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VOLUME LXXXIII.— NO. 178.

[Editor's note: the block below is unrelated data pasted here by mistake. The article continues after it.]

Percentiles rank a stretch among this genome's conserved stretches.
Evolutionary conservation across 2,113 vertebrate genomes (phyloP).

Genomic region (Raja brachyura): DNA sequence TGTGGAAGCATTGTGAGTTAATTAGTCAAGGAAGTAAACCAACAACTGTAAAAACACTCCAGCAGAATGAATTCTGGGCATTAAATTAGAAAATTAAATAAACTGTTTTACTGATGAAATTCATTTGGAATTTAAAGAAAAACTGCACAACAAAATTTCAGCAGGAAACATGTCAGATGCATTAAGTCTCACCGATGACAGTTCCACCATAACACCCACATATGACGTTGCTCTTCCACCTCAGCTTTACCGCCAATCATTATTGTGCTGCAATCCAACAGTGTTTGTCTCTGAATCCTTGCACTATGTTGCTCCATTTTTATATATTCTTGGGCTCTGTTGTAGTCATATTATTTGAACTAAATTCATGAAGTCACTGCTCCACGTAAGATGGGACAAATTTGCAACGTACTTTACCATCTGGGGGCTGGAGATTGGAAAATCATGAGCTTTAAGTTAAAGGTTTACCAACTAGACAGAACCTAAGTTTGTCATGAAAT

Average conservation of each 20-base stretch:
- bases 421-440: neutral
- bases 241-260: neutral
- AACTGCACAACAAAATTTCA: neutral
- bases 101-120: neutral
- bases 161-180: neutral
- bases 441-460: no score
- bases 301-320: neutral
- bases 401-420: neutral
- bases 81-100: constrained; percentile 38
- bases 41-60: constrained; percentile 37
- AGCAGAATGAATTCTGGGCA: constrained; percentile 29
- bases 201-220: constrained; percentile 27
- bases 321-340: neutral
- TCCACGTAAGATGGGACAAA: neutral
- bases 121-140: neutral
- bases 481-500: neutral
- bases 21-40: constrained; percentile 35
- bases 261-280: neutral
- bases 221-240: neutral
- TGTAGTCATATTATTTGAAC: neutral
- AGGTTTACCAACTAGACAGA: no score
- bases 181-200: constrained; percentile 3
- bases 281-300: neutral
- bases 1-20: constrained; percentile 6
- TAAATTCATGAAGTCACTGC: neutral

HAVANA'S DEFENSES ARE SOON TO BE BOMBARDED VIEW OF THE ENTRANCE TO THE HARBOR OF SANTIAGO DE CUBA, LOOKING SEAWARD. This Shows the Morro Castle on the Left and Socapa Point on the Right, With the Spanish Cruiser Vizcaya and the Torpedo Destroyer Furor in the Foreground and the American Men-of-War in the Distanoe Watching the Entrance. HAVANA IS SAMPSON'S OBJECTIVE ON BOARD THE HERALD-CALL DIS PATCH BOAT ALBERT F- DEWEY, OLD BAHAMA CHANNEL, May 25 (via \zy West, pla., May 26). — Judging from the recent movements of Admiral Sampson's fleet tbe United States naval authorities no longer have any anxiety concerning tf)e Spanish Cape Verde squadron. After a game of hide and see^ along tfye northern coast of Cuba, wtycb consulted several days, th>e prows of tfye flagship New Yor^ and her consorts arz again turned west ward, presumably to threaten Havana, or, perhaps, to taKe a prominent part in trje long-delayed invasion of Cuba. That Admiral Sampson should turn back at this .seemingly critical juncture indicates that, Admiral' Cervera" has helped our navy out of its dilemma by putting himself into a neat pocket at Santiago de Cuba and handing the key to Commander Schley. At any.rate.the most formidable danger yet "met by the United States naval forces in this war has apparently come to an end for lack of an object. Admiral Sampson has massed a pow erful fleet, to crush the enemy. only to learn that the enemy has kindly crushed himself. The cruise of Samp son's fleet has already occupied ' six days, including the time occupied in getting our ships together. , As the sun rose on Monday the wind abated some. Ten miles off Havana. early Monday morning a cluster of spars and smoke indicated the whereabouts of the fleet. As the Dewey approached we could make out the New York, Indiana and nearly all the gunboats on the -Havana blockading station. The monitors had disappeared. The cruiser Montgomery had come up from Key West and Com modore Watson had transferred his pennant to her from the Mayflower. After long continued signaling the New York about 11 o'clock turned and head ed eastward along the coast. The In diana, fell in just behind and then the Mayflower, Newport, Vicksburg and I Wilmington. • Slowly the line of warships steamed along with the Dewey in their warke. Cojimar was passed, then Matanzas and then Cardenas light was given a wide berth to the south. At Carders, a big black cruiser came cracking along from the northwest and joined the pro cession. It proved to be the New Or leans, just from the north. She was fol lowed by the gunboat Machlas. At last the fleet was off on its mission in the teeth of a gale, which covered the decks with spray. During the night, (which was another stormy one, the \ Dewey lost sight of the fleet. No lights were shown, and we were warned not to come too near. When dawn of Tues day came not a ship was In sight, but about noon the entire fleet was made but flead ahead.SQlng i.ajonj: at eajy. The San Francisco Call ! gait. During the night the fleet had ! come up with the monitors Puritan and | Mlantonomah, which had been sent j ahead owing to their slow speed, and the torpedo boats Ericsson and Rod gers. This force was soon augmented by the arrival of the cruisers Mont gomery and Marblehad, and it began to look like a real fWt, bent on real busi ness. On Tuesday afternoon the big schooner Supply Joined the fleet, and several hours were passed in distribut ing provisions among the various ships. Night had again fallen when the fleet moved on eastward. Just at dusk the gunboat Wasp came up from the west and delivered dispatches to the admi ral. As the fleet moved eastward red and white signal lights suddenly flashed from the signal vqxd of the New York, and all the other vessels immediately answered. As the war ships rocked gently on th" swell of the waves the signal lanyards swayed gracefully with their strings of con stantly changing liglit*. The intense gloom seemed accentuated by the flag ship's electric signals and nothing of the vessels could be seen except the waving lanterns. L,ike fiery specters of the night they moved away on the scout for the Spanish fleet. Gradually the lights winked their mysterious message and went out and then there was left not a trace of the fleet. All Wednesday morning the fleet lopped along to the westward, idly re tracing its path. The position was at the junction of old Bahama and San taren channels, and seemed well chosen to intercept an enemy who sought passage to the Atlantic coast of the United States. The morning passed, in this manner, the fleet not moving more than five knots an hour. The cruiser New Orleans about noon deserted I her .'■ place with the flying division and went alongside the New York. After an interchange of signals at close range the New Orleans turned and soon disappeared eastward, going at a sixteen-knot gait. Shortly after the Vesuvius steamed ahead -in the di rection of Key West/after taking some dispatches from the . flagship. The mo notony of the afternoon was broken by the arrival of the monitor Amphitrite in tow of the transport Panther. They turned and followed the fleet westward along the Cuban coast. When the Dewey "left the fleet this afternoon it was Just ■ off ' Kay Francis, where :it commanded three | channels, • but it < was .SlftwlX. m.Qyiaa.^e.fltward. ; ;■ r; ; -;r if ■<-<•: SAN FRANCISCO, FRIDAY, MAY 27, 1898. MAY SAIL FROM CADIZ TO MANILA NEW YORK, May 26.— A Washing ton special to the Herald says: Spain's Embassador at Paris has informed the French Minister for Foreign Affairs that Manila is the prospective destina tion of the squadron mobilizing at Ca diz. From an official source in France this report was received by the au thorities to-day. The statement was coupled with the announcement, how ever, that the information was laid be fore the French Minister by the Spanish Embassador under instruction from the Ministry which recently went out of office, and that as the new Ministry was leveling considerable criticisms at the work of its predecessor, the plan as the authorities here were informed may have been changed. In any event, according to informa tion received, it is extremely doubtful if the fleet can be got in a condition to sail under another week, and probably longer time will be necessary to put it in satisfactory condition. The machinery of several vessels is Deported to be out of order on account of lack of skilled men. The battery of the armored cruiser Carlos V is also not in satisfactory condition. Workmen are employed day and night in making the necessary repairs, and every effort is being made to get the ships away from Cadiz as quickly as possible. Naturally the report that the Spanish Government h^d informed France that the destination of its fleet was Manila was the cause of some comment in of ficial circles, but until further informa tion comes regarding the decision of the new Ministry the authorities do not propose to waste very much time in worrying over the matter. In view of the bottling up of the Spanish fleet in the harbor of Santiago de Cuba the authorities say that it would be absurd for the Spaniards to send their reserve squadron to the far east and they believ^ their plans will not be carried out notwithstanding the information was given to the French Government. The action at Spain in keeping France informed of the move ments of her fleet aroused a good deal of suspicion, and it is believed to be indicative of good relations existing be tween the two governments. With the Monterey and the Charles ton attached to his fleet, Rear Admiral Dewey, it is believed, will be able to take care of the Spanish squadron if sent against him, and meantime the SCHLEY'S SHIPS IN CIENFUEGOS HARBOR. KEY WEST, May 26.— Five ships of Commodore Schley's squadron entered the har bor of Cienfuegos on Tuesday and steamed all around it without drawing the fire of any Spanish battery. Then the warships filled their bunkers with coal. This news was brought here by a torpedo-boat, which came to Key West from Cienfuegos at full speed, bringing dispatches from the Commodore, On the day before en tering Cienfuegos harbor the fleet established communication with the insurgents, for whose use 30,000 rounds of ammunition were landed. The insurgents were found in need of shoes, and thirty pairs were contributed to them by the American sailors. authorities will send a naval expedi tion to bombard the Spanish town. Within the next few days it is ex pected that an effective move will be taken to drive the cork into the bottle in which Cervera's men-of-war are lo cated and whose mouth Is being sharply watched by Schley, and the taking of such action will result in placing at the disposal of our Govern ment a fleet of armor-clads which could be dispatched to Spain before the Cadiz squadron could get through the Suez canal. GIBRALTAR, May 2>>.— The warships at Cadiz, forming Spain's reserve squadron, under command of Admiral Camara, are busy testing their guns and machinery preparatory tv their de parture from that port. Their destina tion cannot be ascertained. Larg>. quantities of coal continue, to arrive at Cadiz. MADRID, May 26.— 1t is currently re ported here this afternoon that the Spanish Government has ordered all the steamers of 1000 tons up, capable of making a minimum of twelve knots an hour, to be impressed as auxiliary cruisers. The Spanish Commissioners at the varinus points. It is added, have been instructed to take charge of such steamers, whether mailboats or other wise. PROHIBITS THE EXPORTATION OF ARMS Copyr!frht«»<3, 1898, by James Gordon Bennett. HONGKONG. May 26.— Acting for the British Government, Governor Sir Hen ry A. Blake issued to-day in the Ga zette an extraordinary decree prohibit ing for six months, from May 28, the exportation from the colony of arms, ammunition, gun powder or naval and military stores, unless by special per mission, granted under local ordinance. This Is a continuation of the procla mation issued on November 25, last, owing to the importation into China of supplies from Hongkong for secret so cieties. It has no special significance in regard to the Spanish war, but it will hamper the Philippine insurgents in obtaining supplies. — ♦ No Action on Spain's Note. NEW YORK. May 26.— A dispatch from London says: The powers have decided that no action shall be taken on Spain's recent note requesting them to protest jointly against the Cuban blockade. Copyrighted, 1898, by James Gordon Bennett. BATTLE-SHIP OREGON WILL FIRE THE FIRST SHOT AT OLD MORRO While Schley Holds Cervera's Fleet in Check Sampson Will Begin Active Hostilities. CALL OFFICE, RIGGS HOUSE, WASHINGTON, May 26.— Now that the Administration is fully convinced that Commodore Schley is in a position to keep Cervera's fleet locked up or to destroy it, Admiral Sampson is to be directed to begin at once the bombardment of the fortifications that protect the harbor of Havana. Simultaneously a force of 25,000 or 30,000 men will make a land attack upon the Cuban capital. Only the capture of the Cuban capital, either by surrender or reduction, will put an end to the siege. These details of a new plan of campaign were decided upon to-day at the White House during a council of war, in which the members of the Naval War Board, Secretary Alger, Secretary Long and General Miles participated. A dispatch was received to-day from Hayti, stating that the Spanish fleet had left Santiago and had gone to denftwgoa. It was reported in Wash ington that the War Board was sum moned to the White House immedi ately upon the receipt of this cable pram, and that our naval plans were completely upset. It was very apparent that important news of some kind had been received from the West Indies, for General Miles and the War Board were hur riedly summoned by telephone. It is said "to-night, however, that if there was at any time to-day a disposition at the Navy Department to credit the Haytian report later advices must have been received, for this evening there is the same confidence manifested that there was yesterday. Naval experts declare that it would have been impos sible for Cervera's vessels to have elud ed Schley, and that they could not have sailed before his vessels arrived before the harbor without being observed by our scouting cruisers, three or four of which were patrollng the south coast of Cuba, between Cienfuegos and San tiago. The War Board's confidence that Cervera is imprisoned in the harbor is best shown by the fact that at the White House conference to-day a hydrographic chart of Santiago har bor was exhibited. This showed that the narrowest point in the channel, near the harbor's mouth, is less than one-sixteenth of a mile in width, while there are only five fathoms (thirty feet) of water, there being barely a sufficient depth to accommodate the passage of a modern man of war draw ing 27 feet. This is between Estrella battery on the east side of the harbor and Canovas Point on the west side, and is only a half mile from the open sea. It would, therefore, be possible for one or two of our battle-ships standing out to sea to prevent the en emy's egress. This having been settled to the satis faction of all present it was decided to push the Cuban military expedition. Different reports seemingly reliable have for the laßt day or two located Admiral Sampson's squadron off Ha vana and before Santiago; but the truth probably is about half way be tween these c: tremes. He was known to have sailed east from Havana on Monday morning and the supposition was that he sailed south through the Windward Passage and joined Schley at Santiago. It appears now that he has been cruising in the old Bahama channel, off the northeastern coast of Cuba, where he could be within easy sailing dis tance of either Havana or Santiago and at the same time intercept Cer vera's squadron should it by any pos ptble means elude Schley and strike for our Atlantic seaboard. But now that Schley has the hostile fleet locked up, Sampson will return to Ha vana and immediately com mence the bombardment of Santa Clara and Morro Cas tle batteries. By the time they are reduced the 25,000 or 30,000 trooDS now ready for embarkation will be landed in Cuba. It is believed there will be no im mediate invasion of Porto Rico. It was at first suggested that Sampson while in the Bahama channel should be di rected to return to San Juan and com plete the work he was engaged in when the presence of Cervera's fleet in West Indian waters called him hurriedly home to mobilize. It was argued that Spain would not send her reserve fleet across the At lantic with Cervera's locked up and her only remaining base of supplies (San Juan) destroyed. This plan may yet be adopted, although at the White House conference to-day it was agreed that it would be better to mobilize as large an army as possible in Cuba with out sparing any troops for Porto Rico at this time. This would leave San Juan open for the reception of Spain's reserve fleet, and it was argued it, too, might possibly be locked up. A naval officer said to-night: "It would be strange indeed if after an nihilating Montljo's fleet at Manila and bottling up Cervera in Santiago we should succeed in imprisoning Admiral Camara also." A report reached Washington to night from Key West that a vessel ar riving there had heard heavy firing in the vicinity of Havana. It is not prob able that our blockading vessels would begin a bombardment until Admiral Sampson returns. Besides it is understood here that the Oregon will be allowed to fire the first shot at Morro Castle when the bombardment begins as a reward for her gallant cruise around the Horn. At last accounts the big battleship had arrived at Koy West from Jupiter Inlet, Fla. ADMIRAL CERVERA IS SURELY TRAPPED There is No Possibility of the Es cape of the Fleet From Santiago. "WASHINGTON, May 26.— Naval on cers are now turning their attention to inquiries whether it is possible for Ad miral Cervera to get out of Santiago harbor. They hold that this maneuv*f is impossible, and being so, the career of the Spanish admiral is at an end, so far as it constitutes a menace against our ships. The British com ment that Admiral Hornby, In 1855, had escaped with his entire fleet from a har bor under similar conditions, and that Admiral Cervera should b^ able to make his escape when he gets ready to lo »o, is not accepted. The naval view here is just the contrary. It is pointed out that Admiral Hornby escaped from an open bay, while Admiral Cervera must come through a channel about 300 yards wide, on which the American PRICE FIVE CENTS. searchlights will play constantly. It Is said that this is not mere conjecture, but that naval maneuvers were car ried on at Key \Ve<n and Tnrtugas a few months ago which furnish a posi tive demonstration that Admiral Cer vera cannot make an exit without be ing discovered. An officer who was on board one of the American ships during- the Tortu g-as movement says a sham night at tack of torpedo-boats was made upon the big battle-ships and cruisers. The latter were given no notice of the pro jected attack and there were no extra guards such as the American ships now maintain. Hut .-very torpedo-boat engaged in the attack was discovered long before it was within striking dis tance of the cruisers and battle-ships. One of the attacking torpedo-boats was so bewildered by the searchlights that it nearly ran into a cruiser. The lesson drawn fmm this attack was that a sally by the enemy was im possible, owing to the modern methods of discovering an approach. It had shown also that the attacking fleet could not get within range, although they had come with the range of the guns of the ships attacked. It is said that these maneuvers at Tortugas and Key West practically represent the sit uation before Santiago. If Cervera sent out his torpedo-boats as scouts they would be detected before they had done any damage and destroyed by the small gunboats. The American ships would have the advantage of concen trating their entire fire upon one small passage. c A night battle is quite unusual In naval annals, but it has occurred. The Constellation fought the Revenge at night, the engagement continuing for six hours in the darkness, during which the main mast of the Constellation was carried away and the ship crippled. It is believed that if Admiral Cervera at tempts to escape he will choose the night for this movement. On the other hand naval officials are discussing the means the American commander may adopt to make exit im possible. In the blockade of Charleston barges full of stones were sunk at the channel entrance, cutting off ingress and egress. A few old hulks would serve the same purpose in the present case. There is difficulty in getting such old craft and the sinking of derelicts at proper points in the cnannel would be attended with great danger. They must be towed to position, subjecting those in charge to the danger of mines •and torpedoes. There is also the guns of Morro Castle to be guarded against. It Js understood, however, that Morro Castle has no searchlights, so that a night operation of this character could be executed without the Spaniards be ing made aware of it. Taking every thing into account naval officers feel that Admiral Cervera committed a fatal blunder in being trapped at San tiago and that there is no fear the trap will prove inadequate to hold the Span ish warships^ AMERICANS MUST HAVE PATIENCE If They Desire a Naval Battle Before Invading Cuba, So Says Sagasta. NEW YORK, May 26.— A Madrid dis patch states that Ragasta says there will be no tight at Snntiago unless Cer vera desires it. The Americans will find the Santiago forts and ships wry different from those destroyed at Ma nila. If the Americans are waiting for a naval battle before attempting to in vade Cuba they will need, he says, con siderable patience.